10 Questions with Cameron Mackenzie

Cam & Wilma

From olympic runner to lover of wine and gin, Cameron Mackenzie with Stu McGregor has created Four Pillars gin. With an incredible story about how Four Pillars was created we recently caught up with Cam to discuss his inspirations behind Four Pillars, what’s in store for gin this year, his ‘baby’ Wilma and of course the Olympics.

Cam & Wilma

 1. What inspired the dream of Four Pillars gin?

It was a combination of things really – both Stu Gregor and I’ve always been gin drinkers and we’re looking for a new project after several years in the wine industry.  But interestingly our gin quest actually started with a desire to make tonic water.  We’re having a few G&T’s at a bar and were horrified to see tonic from a post mix gun being mixed with a really great gin.  This was the catalyst for making tonic that rapidly moved to gin.  It made sense and the more we looked into it the more obsessed we became. Through our obsession, we discovered the amazing craft distilling scenes that had been emerging over the last few years in the UK and US.  We also learnt that more than 90% of gin consumed in Australia was imported, we wanted to help change that.

 2. You work with both gin and wine; apart from the obvious flavour how is the production process different?

They processes are quite different and both have their challenges.  With wine you’re at the mercy of Mother Nature and you have a very narrow window to get each vintage right.  With wine, you deal with juice and yeast throughout fermentation and then maturation in oak.  The turnaround time is often 12 months or more.

Gin is a very different story.  Our beautiful still (Wilma) is like a large kettle.  We fill the pot with grain spirit and botanicals, which are effectively boiled.  The vapours collect the botanical characters as they move through the still.  The distillate is so clean because it’s a high-proof spirit (we distil to 94% alc).  Another big difference is that we’re dealing with hot ethanol, which is very dangerous – it’s not something you deal with in the wine because temperatures are generally quite controlled and cool.

3. You ran the 4x400meters in the Olympics, what was harder; the Olympics or creating Four Pillars?

Truthfully I never really expected to do either!

I was fortunate to make the team for the Atlanta Olympics.  I was a 100m/200m runner and only ran my first 400m when I was 25 then a year later I was at the Olympics. The training was bloody torture and I watched everything I ate (and drank!).

As fate would have it Stu and I were working in wine together in the lead up to the Sydney Olympics.  I missed the team by one place and he’s felt guilty ever since!  He led me astray!

We’ve put in some very long hours to get the distillery up and running but a significant part of that has been tasting gin!  Not the hardest thing I’ve ever had to do.

 4. The Still is named after your late mother; is there a story behind this?

Our still is named Wilma after my mum who passed away some years ago.  Obviously I thought it was a fitting tribute because the still is so beautiful and so was mum.  Add to that my mum raised five sons and could get a little hot under the collar at times…just like Wilma.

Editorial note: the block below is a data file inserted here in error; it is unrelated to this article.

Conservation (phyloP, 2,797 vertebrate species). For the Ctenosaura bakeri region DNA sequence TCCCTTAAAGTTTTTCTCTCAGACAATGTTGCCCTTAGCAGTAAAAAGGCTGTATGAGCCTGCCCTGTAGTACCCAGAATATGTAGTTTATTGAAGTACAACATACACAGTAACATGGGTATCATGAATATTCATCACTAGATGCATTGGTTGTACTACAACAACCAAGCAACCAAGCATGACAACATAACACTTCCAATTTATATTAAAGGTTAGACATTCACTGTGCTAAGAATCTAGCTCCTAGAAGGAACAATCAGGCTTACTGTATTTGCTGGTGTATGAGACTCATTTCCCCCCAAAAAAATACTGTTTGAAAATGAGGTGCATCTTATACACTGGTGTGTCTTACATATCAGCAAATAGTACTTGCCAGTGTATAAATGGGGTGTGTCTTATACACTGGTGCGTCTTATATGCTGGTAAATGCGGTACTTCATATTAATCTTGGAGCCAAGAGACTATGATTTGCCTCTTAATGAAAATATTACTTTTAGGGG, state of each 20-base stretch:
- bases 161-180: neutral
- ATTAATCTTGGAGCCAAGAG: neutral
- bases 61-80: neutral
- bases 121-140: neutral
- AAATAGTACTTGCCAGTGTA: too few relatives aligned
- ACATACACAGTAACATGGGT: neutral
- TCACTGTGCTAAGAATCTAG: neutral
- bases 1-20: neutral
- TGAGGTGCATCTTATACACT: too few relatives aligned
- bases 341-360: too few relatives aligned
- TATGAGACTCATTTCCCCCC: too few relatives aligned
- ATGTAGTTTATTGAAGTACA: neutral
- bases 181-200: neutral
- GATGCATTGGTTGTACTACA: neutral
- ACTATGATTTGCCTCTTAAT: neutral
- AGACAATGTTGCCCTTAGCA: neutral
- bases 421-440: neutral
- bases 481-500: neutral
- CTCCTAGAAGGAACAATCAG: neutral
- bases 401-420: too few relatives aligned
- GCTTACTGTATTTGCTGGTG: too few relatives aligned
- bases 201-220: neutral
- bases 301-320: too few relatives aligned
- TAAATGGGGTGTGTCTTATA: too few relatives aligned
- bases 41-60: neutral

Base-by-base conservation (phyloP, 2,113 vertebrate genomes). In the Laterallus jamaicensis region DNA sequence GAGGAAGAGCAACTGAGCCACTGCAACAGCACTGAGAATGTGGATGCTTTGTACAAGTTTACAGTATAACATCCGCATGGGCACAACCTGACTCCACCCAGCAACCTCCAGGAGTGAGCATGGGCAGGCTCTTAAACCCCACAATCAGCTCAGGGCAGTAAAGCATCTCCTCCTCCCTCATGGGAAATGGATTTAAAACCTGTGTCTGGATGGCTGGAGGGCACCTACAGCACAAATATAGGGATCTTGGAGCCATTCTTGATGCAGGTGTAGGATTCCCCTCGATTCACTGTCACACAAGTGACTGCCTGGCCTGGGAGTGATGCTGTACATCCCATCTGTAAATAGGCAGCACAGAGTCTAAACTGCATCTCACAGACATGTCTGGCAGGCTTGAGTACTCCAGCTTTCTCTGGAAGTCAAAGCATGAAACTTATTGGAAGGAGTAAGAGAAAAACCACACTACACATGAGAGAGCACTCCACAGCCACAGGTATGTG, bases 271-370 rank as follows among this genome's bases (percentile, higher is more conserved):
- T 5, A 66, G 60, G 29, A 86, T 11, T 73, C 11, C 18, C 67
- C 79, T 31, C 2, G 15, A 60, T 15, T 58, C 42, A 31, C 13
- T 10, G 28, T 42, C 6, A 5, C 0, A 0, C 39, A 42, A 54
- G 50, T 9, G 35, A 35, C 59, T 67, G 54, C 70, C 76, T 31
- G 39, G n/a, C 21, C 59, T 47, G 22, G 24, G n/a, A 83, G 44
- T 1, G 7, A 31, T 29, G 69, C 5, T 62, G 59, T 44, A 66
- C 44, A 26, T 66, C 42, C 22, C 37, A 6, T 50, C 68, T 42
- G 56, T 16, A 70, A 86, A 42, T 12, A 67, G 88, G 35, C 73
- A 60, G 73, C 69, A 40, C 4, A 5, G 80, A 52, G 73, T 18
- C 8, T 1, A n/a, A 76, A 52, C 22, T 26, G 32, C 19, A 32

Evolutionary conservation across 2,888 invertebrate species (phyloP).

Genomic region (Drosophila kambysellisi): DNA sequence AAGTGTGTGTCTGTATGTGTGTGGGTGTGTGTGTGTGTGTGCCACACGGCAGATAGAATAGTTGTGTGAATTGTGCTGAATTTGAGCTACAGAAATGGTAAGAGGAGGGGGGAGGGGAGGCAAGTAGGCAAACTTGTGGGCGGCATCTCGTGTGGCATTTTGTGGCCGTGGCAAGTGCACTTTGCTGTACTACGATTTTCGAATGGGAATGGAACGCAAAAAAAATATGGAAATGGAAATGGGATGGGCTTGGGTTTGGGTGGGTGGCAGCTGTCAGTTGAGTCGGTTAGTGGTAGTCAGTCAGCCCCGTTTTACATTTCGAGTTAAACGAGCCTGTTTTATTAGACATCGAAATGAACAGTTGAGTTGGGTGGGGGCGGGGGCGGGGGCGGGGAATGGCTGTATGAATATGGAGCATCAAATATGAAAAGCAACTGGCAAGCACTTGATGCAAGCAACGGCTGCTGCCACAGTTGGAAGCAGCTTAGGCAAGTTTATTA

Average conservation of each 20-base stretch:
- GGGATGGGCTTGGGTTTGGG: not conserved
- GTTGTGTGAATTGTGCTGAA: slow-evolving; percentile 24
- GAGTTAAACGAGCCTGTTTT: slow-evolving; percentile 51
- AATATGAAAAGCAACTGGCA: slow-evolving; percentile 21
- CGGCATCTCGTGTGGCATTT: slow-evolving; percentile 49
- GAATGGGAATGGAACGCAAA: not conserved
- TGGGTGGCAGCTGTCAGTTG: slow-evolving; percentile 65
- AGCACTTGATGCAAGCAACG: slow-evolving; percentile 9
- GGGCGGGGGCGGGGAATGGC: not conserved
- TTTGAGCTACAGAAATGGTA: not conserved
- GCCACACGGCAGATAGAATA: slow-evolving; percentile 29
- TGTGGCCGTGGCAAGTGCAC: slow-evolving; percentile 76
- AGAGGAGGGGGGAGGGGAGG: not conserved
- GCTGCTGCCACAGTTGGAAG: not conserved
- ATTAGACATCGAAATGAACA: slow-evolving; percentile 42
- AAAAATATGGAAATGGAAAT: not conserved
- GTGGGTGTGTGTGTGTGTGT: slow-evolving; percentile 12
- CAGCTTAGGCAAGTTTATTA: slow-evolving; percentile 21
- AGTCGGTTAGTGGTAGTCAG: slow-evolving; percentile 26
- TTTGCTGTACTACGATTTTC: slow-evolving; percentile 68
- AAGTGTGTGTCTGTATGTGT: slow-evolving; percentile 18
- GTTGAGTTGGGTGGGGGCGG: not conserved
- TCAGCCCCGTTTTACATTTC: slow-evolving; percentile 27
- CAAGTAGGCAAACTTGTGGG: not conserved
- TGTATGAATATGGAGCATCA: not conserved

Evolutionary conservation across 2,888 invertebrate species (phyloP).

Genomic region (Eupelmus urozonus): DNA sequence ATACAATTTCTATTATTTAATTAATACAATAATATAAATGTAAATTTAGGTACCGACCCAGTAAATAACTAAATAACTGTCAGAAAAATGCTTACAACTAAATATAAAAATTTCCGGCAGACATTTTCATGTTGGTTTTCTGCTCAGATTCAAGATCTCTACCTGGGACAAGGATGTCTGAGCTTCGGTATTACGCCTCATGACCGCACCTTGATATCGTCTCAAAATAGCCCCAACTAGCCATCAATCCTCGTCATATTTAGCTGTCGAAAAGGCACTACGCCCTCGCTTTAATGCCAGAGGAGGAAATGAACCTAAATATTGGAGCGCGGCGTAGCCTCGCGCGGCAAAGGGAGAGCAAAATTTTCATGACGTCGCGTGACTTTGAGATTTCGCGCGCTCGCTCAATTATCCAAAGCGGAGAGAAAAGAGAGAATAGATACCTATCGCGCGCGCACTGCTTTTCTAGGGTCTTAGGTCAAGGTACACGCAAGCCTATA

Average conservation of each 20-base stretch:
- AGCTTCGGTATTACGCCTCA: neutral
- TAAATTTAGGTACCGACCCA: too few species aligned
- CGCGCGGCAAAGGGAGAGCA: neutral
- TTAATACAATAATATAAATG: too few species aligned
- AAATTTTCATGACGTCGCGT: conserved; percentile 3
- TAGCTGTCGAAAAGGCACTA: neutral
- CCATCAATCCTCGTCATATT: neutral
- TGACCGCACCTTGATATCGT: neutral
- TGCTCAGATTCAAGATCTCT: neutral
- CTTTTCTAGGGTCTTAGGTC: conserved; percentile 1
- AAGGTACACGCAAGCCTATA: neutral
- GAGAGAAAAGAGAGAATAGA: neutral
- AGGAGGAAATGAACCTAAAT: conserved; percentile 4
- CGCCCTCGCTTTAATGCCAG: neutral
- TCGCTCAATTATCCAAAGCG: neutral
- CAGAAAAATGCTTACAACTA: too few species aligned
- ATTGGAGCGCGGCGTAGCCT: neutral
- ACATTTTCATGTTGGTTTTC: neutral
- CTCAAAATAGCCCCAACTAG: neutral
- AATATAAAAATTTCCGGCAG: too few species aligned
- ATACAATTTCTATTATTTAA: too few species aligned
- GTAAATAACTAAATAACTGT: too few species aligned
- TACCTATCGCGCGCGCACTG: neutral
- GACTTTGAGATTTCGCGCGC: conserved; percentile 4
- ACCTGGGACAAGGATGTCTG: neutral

5. What has been the most challenging aspect creating Four Pillars?

I’d say it was coming up with the final blend of botanicals.  We did test distillations of about 80 botanicals from all over the place.  Some were amazing and others very underwhelming.

Our idea was to make a Modern Australian Gin.  Over time we narrowed the selection down to the spices of south east Asia through to the middle east, some beautiful European juniper and a couple of cracking Australian botanicals (lemon Myrtle and Tasmanian Pepperberry leaf).  Our final twist was to use fresh biodynamic oranges in the botanical basket – we steam these in gin for about six hours.  It gives a lovely Mediterranean character to the final gin. That, to us, is a Modern Australian Gin.

6. Gin has started to become really popular in Australia, what do you think has brought on this trend?

I put it down to a combination of things.  We’re seeing the emergence of some brilliant small bars and with that comes a vibrant cocktail scene.  Bartenders and mixologists are adding theatre to drinks and consumers are loving it.  Gin is such a crucial ingredient in so many cocktails.

Gin is also such and interesting drink!  There are so many different styles and you can do so much with it.

7. Any big plans for Four Pillars in 2014 you can let us in on?

We have a couple of gins that we’re playing with.  The one we’re most excited by at present is our barrel-aged gin.  This is a style of gin often called an Old Tom.  I’m not sure when it will be ready but it’s looking really good.  The gin has picked up some colour and the spices are integrating with the beautiful French oak barrels.  Watch this space!

8. Where do you love to EAT in Melbourne?

I’m a real dumpling fiend. Hutong could be considered a bigger vice than gin.

9. Your favorite place to grab a DRINK in Melbourne?

The Gin Palace has never failed me but I also love Black Pearl and Eau de Vie.

10. When you’re not working, where do you go to PLAY in Melbourne?

I have three young daughters who occasionally let me get to the G for a Saints game. I love the MCG – there is no better stadium in the world.

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